Earlier this year, New Zealand-born Gemma New, music director of the Hamilton Philharmonic Orchestra and principal guest conductor of the Dallas Symphony Orchestra, was named the 12th recipient of the Sir Georg Solti Conducting Award, the second woman to be so honoured. She had previously earned Solti Foundation U.S. Assistance Awards in 2017, 2019 and 2020.
The Solti Foundation U.S. is currently the only American foundation to grant these kinds of awards each year to young conductors. American citizens or permanent residents of the United States, 38 years of age or younger, who are career-ready artists in the field of conducting are eligible. The award comes with a $30,000 prize “to provide the recipient means to continue to master their craft.” The winner is selected “based on their skills and abilities, as well as their passion for communicating through music.
Music Toronto’s free virtual concert series continues May 13, 2021 at 7:30pm (available until 7:30pm May 15) with a representative program of new music by the celebrated JACK Quartet. Included are works by Rodericus (arranged by Christopher Otto), Ruth Crawford Seeger, Elliott Carter and Tyshawn Sorey. Two weeks later at 7:30pm, May 27 (and available until 9:30pm May 29), clarinetist Julian Bliss joins the UK-based Carducci String Quartet in a performance of Mozart’s sublime Clarinet Quintet K581 and David Bruce’s Gumboots (2008) – the title refers to South African labourers’ footwear in flooded gold mines. The York Press described it in 2019 as having a deceptively calm opening leading into a “whacky dance that grows increasingly wild.”
Rituaels, a concert film featuring the engaging Quebec ensemble collectif9, with interpretive dance, stage movement and visuals and music by Hildegard von Bingen, Arvo Pärt, Michael Tippett, Nicole Lizée, Jocelyn Morlock and more, will be streamed June 17 at 7:30pm (available until 9:30pm, June 19). The St. Lawrence String Quartet presents a new Haydn Discovery, a lecture/demonstration followed by a complete performance of Haydn’s String Quartet Op.20, No.5 on June 30 at 7:30pm (available until midnight July 3).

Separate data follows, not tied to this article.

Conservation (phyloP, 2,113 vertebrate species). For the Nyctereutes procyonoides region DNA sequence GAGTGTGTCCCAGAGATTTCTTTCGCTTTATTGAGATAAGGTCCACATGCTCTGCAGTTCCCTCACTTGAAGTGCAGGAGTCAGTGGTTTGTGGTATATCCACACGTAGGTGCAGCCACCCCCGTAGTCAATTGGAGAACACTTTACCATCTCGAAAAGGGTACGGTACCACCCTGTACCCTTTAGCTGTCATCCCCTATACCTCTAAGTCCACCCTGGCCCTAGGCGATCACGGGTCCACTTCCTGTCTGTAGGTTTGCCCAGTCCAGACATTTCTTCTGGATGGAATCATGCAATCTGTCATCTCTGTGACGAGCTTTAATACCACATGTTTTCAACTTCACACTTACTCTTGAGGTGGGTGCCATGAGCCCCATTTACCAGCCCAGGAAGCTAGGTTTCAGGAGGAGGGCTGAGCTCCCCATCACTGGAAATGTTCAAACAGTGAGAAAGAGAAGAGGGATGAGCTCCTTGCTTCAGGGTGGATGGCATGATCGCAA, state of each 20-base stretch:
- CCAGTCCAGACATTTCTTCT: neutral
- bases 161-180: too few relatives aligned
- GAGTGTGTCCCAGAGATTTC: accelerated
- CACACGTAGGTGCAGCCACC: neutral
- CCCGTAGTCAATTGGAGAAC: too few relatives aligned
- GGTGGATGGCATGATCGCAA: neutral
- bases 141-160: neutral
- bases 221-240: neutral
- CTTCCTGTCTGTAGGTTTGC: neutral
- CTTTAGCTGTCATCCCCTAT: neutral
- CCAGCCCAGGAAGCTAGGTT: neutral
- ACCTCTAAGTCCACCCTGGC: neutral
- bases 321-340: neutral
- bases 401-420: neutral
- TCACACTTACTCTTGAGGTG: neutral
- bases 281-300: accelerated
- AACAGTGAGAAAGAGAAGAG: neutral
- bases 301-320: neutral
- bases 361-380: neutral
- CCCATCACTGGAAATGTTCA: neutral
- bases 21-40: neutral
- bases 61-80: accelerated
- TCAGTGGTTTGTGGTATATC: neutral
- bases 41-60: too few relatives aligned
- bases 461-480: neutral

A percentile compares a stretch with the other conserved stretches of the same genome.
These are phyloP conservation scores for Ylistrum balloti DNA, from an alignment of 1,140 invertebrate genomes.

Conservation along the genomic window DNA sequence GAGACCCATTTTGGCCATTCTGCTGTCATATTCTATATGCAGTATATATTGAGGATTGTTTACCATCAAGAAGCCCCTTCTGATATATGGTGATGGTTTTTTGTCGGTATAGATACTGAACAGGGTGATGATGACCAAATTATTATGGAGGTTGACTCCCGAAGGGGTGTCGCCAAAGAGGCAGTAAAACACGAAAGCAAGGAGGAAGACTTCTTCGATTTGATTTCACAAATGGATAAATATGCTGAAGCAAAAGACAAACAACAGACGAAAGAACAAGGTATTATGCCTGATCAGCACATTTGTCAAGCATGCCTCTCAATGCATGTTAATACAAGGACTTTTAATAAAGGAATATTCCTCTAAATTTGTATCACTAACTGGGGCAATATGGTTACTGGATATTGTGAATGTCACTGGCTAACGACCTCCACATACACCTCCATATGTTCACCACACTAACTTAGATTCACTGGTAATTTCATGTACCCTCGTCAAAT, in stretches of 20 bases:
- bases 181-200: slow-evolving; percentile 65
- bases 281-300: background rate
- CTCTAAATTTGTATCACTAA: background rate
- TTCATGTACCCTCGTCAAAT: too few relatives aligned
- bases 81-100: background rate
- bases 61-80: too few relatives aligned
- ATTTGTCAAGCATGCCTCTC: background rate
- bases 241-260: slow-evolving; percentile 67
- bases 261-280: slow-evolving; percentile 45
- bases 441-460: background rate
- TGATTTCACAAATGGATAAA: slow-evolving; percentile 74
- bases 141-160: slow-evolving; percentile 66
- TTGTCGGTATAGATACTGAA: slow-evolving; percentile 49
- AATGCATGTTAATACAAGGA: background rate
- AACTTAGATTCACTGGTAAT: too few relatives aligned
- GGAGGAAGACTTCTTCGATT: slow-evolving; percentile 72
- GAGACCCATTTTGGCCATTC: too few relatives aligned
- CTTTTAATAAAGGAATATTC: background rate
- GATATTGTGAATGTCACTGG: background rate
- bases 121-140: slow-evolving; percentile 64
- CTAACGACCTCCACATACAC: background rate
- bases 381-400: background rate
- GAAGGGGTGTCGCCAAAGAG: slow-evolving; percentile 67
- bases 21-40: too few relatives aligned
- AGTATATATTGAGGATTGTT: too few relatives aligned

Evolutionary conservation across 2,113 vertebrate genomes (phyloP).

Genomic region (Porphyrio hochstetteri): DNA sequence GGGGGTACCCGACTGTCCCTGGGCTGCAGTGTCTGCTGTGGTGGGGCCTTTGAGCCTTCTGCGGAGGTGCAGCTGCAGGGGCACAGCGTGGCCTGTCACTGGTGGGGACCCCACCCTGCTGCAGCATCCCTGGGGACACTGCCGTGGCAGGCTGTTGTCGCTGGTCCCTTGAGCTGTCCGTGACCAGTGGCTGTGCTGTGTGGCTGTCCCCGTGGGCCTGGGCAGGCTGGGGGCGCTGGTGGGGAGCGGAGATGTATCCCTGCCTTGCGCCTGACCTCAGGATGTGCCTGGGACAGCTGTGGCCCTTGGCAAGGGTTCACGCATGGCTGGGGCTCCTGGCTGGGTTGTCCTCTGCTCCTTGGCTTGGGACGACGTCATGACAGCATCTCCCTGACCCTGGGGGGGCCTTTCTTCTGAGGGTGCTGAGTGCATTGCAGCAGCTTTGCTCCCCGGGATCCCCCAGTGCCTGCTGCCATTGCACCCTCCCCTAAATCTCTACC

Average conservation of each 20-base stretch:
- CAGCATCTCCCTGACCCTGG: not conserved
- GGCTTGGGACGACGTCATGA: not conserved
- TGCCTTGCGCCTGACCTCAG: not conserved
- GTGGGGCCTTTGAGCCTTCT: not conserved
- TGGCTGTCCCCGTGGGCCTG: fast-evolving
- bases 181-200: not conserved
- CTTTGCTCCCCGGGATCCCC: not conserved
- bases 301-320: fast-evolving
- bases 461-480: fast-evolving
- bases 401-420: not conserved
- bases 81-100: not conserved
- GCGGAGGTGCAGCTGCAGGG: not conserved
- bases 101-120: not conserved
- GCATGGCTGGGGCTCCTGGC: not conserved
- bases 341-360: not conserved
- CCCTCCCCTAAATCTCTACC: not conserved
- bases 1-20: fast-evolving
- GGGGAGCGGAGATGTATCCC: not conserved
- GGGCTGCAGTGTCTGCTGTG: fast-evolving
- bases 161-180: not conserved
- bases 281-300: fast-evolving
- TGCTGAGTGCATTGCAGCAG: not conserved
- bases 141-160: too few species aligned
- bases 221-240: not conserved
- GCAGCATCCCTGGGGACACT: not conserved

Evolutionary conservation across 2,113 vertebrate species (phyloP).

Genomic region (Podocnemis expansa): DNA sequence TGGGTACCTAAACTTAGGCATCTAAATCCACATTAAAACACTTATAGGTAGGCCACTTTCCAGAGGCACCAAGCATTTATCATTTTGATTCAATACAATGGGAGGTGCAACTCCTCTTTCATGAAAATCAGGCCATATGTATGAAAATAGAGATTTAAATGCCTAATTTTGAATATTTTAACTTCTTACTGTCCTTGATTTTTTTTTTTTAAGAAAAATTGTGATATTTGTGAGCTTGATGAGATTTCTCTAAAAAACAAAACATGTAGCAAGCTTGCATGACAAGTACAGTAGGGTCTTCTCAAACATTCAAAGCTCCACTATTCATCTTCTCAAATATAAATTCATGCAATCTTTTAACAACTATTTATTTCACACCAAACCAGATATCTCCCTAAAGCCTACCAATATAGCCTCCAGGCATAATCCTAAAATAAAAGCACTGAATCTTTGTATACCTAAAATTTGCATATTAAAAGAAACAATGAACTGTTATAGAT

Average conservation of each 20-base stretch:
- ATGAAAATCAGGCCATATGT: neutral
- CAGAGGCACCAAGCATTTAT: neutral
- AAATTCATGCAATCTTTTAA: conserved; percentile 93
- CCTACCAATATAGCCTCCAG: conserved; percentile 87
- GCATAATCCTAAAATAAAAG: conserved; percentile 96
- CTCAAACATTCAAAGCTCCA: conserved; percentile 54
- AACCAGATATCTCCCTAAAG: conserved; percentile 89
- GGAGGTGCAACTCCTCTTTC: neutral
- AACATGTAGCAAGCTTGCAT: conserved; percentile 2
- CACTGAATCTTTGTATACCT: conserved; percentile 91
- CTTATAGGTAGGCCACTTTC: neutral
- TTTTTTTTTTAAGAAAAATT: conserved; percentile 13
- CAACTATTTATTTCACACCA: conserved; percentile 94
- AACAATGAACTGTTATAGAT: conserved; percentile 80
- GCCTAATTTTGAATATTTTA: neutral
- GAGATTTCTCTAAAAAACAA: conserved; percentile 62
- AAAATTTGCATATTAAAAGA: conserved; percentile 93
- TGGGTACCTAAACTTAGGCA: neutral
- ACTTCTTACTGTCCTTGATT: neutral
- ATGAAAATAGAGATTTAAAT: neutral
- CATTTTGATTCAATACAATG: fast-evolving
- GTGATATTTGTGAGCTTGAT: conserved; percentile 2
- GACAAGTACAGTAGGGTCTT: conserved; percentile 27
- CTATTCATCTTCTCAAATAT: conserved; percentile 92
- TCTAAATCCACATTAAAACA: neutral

The Ludovico Einaudi Seven Days Walking Tour, originally set for Roy Thomson Hall on April 25, 2021, has now been rescheduled to July 6, 2022 at 8pm. Excerpts from Day One and Day Three of Einaudi’s Seven Days Walking were crucial to the artistic success of Nomadland which won three historic Oscars on April 25 (during what would have been the RTH concert). Frances McDormand became the first Best Actress winner to also win Best Picture – McDormand was one of the film’s producers – and Chinese-born Chloé Zhao became the first woman of colour (and only the second woman) to win Best Director. Zhao recently spoke to Joe Dempsie, the host of Experience: The Ludovico Einaudi Story podcast about discovering Einaudi’s music for the first time. “I went online to search for classical music inspired by nature… I then started listening to Seven Days Walking and was so amazed by how I felt Ludovico was walking in the Alps. I felt like he and Fern [Frances McDormand’s character] were walking in parallel; their love of nature connects them, and I knew then his music would fit perfectly with our movie.”
Paul Ennis is the managing editor of The WholeNote.